Please note that this guidebook does not constitute legal advice, and in many cases, archives may require the assistance of legal professionals. However, it is an attempt to consolidate information about the kinds of legal considerations that might apply to archival practice. It is intended to act as a point of reference not only for archivists, but for other stakeholders having an interest in how archives might be managed or regulated under the law, including donors, researchers, and policymakers. In particular, its intention is to allow archives to understand and navigate legal hurdles that prevent them from providing equitable access to their records and collections.

How to read the guidebook

In addition to the previous section on the making of this guidebook and this introduction, this guidebook is divided into eight chapters, and an appendix each for glossary terms, and resources for further reading. The chapters open with a brief sentence outlining broad topics that the chapter covers. They also often have a section titled ‘scenario’ that outlines a potential situation faced by an archive. This section either gives a short response to a query that an archive might have, or the rest of the contents of the chapter will help readers flesh out the scenario better. If a page has a reference, readers can find a quick pointer in the footnotes with further links. Full citations for any references within these footnotes are also listed in the Appendix: Further Reading and Resources, which is arranged thematically. Within each theme, references are listed in alphabetical order. Individual citations in the appendix follow APA Style 6th edition, except for citations about legislation, which follow APA Style 7th edition.

Chapter 1 covers the law relating to accessioning and acquisition of records, including the forms that acquisitions of both tangible and intangible properties commonly take, and the considerations that archives should pay heed to in accessioning and acquiring records.

Chapter 2 covers copyright and related considerations in reproducing or publishing records, including the limitations and exceptions in copyright law and defamation law that archives should be aware of.

Chapter 3 covers data protection and privacy law concerns in archival practice, such as making personal data available in referencing, or making available records that contain personally identifiable information to the public.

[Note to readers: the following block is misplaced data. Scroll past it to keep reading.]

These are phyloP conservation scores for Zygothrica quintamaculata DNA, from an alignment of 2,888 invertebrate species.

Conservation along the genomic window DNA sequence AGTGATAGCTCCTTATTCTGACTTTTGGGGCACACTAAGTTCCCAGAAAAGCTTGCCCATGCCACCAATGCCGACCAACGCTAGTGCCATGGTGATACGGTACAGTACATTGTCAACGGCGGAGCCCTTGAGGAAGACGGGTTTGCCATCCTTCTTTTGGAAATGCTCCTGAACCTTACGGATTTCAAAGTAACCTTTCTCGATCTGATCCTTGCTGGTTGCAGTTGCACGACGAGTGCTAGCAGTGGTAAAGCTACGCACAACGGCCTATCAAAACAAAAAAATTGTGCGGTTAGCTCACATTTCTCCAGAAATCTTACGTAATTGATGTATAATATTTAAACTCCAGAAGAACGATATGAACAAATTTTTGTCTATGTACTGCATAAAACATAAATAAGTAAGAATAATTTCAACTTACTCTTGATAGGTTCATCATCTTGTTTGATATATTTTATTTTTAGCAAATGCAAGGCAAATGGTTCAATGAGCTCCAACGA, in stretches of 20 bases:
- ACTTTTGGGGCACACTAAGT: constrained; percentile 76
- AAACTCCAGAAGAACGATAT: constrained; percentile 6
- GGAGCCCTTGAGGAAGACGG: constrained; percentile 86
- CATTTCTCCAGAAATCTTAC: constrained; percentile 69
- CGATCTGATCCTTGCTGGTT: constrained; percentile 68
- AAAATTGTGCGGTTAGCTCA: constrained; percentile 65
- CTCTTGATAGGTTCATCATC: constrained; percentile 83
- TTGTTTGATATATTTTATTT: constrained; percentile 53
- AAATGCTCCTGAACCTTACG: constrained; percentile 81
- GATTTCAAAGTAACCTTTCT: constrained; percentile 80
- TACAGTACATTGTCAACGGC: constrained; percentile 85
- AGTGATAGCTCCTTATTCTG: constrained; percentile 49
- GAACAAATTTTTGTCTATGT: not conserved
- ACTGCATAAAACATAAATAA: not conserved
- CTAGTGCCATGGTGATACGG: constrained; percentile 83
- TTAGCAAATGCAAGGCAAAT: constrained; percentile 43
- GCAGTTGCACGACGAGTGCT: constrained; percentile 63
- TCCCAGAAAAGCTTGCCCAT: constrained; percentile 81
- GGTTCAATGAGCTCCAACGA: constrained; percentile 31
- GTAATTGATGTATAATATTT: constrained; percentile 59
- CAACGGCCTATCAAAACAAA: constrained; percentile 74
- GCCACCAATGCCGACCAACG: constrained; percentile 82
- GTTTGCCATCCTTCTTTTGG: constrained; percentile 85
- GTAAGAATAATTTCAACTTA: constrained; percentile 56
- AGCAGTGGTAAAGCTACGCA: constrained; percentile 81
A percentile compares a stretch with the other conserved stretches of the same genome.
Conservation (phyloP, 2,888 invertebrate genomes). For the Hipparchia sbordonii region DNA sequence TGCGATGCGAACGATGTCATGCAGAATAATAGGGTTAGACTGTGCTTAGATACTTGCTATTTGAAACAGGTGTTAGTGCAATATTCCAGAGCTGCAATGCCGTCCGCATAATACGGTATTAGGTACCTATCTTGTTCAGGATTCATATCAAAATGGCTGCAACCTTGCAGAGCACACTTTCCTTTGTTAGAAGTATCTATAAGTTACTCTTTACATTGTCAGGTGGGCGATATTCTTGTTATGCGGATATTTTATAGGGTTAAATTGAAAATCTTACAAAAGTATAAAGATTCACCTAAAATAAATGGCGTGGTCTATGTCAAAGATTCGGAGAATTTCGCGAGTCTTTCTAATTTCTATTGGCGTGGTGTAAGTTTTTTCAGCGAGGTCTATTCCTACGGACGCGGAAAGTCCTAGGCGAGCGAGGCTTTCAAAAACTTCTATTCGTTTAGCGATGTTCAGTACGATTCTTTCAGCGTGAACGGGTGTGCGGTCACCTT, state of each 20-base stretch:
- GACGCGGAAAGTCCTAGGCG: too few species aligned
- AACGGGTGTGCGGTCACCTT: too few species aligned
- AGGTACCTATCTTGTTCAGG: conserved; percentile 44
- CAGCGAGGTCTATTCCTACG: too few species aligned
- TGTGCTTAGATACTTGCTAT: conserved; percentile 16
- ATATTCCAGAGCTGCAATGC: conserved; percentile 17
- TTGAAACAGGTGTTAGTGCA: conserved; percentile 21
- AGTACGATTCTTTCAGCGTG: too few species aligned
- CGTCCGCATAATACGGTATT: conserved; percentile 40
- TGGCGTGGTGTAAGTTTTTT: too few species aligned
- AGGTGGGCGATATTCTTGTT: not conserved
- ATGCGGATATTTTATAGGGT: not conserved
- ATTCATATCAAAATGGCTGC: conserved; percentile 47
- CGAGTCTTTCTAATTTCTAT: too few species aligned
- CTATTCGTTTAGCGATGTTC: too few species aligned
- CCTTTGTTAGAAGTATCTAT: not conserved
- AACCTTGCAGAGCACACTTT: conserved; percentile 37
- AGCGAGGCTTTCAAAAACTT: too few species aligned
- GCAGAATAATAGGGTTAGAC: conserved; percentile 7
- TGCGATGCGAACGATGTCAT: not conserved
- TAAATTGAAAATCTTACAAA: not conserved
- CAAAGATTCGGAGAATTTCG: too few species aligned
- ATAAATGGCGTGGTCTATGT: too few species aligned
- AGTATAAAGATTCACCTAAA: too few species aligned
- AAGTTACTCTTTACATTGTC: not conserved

Chapter 4 covers the law of ‘public records’, including the central Public Records Act, as well as the Right to Information Act, and the considerations that archives should be aware of, including when they might fall under the scope of such legislations.

Chapter 5 deals with specific legal considerations that arise in the creation of ‘digital archives’, as archives look to use digital technologies and the Internet to broaden access to archives or preserve archival records through digitisation.

Chapter 6 deals with ethical considerations in archival practice, including consideration for privacy, accessibility and sharing of archival materials. It lays out a code that was developed by the working group on ethics. It covers all aspects of the archival workflow and also addresses the ethics of the archive as a workplace and the responsibilities of the archivist to the profession and society.

Chapter 7 expands on the code of ethics with commentary to underpin the positions in the code of ethics. It is followed by a series of questions and potential ethical positions that would apply to specific scenarios based on global literature on ethics along with a common understanding of ethics as they have developed in India over the last several years.

Chapter 8 follows with frequently asked questions raised during workshops with archivists in India. It addresses common questions on ethics and ethical positions to consider when making decisions on them.